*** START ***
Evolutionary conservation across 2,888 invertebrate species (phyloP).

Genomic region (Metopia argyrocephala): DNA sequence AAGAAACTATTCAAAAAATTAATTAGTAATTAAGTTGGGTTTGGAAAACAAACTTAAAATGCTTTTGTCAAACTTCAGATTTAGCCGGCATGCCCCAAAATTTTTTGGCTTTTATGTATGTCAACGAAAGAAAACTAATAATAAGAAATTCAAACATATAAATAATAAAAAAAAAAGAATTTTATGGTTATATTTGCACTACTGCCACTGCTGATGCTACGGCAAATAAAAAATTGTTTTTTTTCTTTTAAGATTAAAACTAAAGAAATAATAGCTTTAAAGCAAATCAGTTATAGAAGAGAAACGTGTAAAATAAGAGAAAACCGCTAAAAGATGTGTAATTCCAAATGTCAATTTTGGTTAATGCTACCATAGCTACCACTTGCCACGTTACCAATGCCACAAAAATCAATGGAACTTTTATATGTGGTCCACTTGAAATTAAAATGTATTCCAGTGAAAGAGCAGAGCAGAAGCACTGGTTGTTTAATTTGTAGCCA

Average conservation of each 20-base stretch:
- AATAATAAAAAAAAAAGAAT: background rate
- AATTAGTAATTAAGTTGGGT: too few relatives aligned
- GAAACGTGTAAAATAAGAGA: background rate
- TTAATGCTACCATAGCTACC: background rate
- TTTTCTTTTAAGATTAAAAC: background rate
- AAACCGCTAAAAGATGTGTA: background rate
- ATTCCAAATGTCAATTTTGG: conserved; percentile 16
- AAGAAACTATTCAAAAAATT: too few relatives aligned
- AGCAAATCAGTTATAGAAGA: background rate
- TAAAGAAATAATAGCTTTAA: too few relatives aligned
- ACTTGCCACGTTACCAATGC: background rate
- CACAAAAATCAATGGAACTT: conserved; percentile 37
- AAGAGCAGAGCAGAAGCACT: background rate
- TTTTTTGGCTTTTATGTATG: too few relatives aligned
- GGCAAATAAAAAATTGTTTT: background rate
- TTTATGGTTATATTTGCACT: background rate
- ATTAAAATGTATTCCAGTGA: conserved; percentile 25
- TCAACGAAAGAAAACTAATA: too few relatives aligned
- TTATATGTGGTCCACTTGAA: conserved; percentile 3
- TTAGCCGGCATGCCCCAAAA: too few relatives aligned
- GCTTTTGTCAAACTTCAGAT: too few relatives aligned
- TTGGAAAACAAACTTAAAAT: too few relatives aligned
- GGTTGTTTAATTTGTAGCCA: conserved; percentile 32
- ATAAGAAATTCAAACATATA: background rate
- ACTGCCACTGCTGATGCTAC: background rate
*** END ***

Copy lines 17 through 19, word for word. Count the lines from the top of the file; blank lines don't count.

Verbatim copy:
- TTTTTTGGCTTTTATGTATG: too few relatives aligned
- GGCAAATAAAAAATTGTTTT: background rate
- TTTATGGTTATATTTGCACT: background rate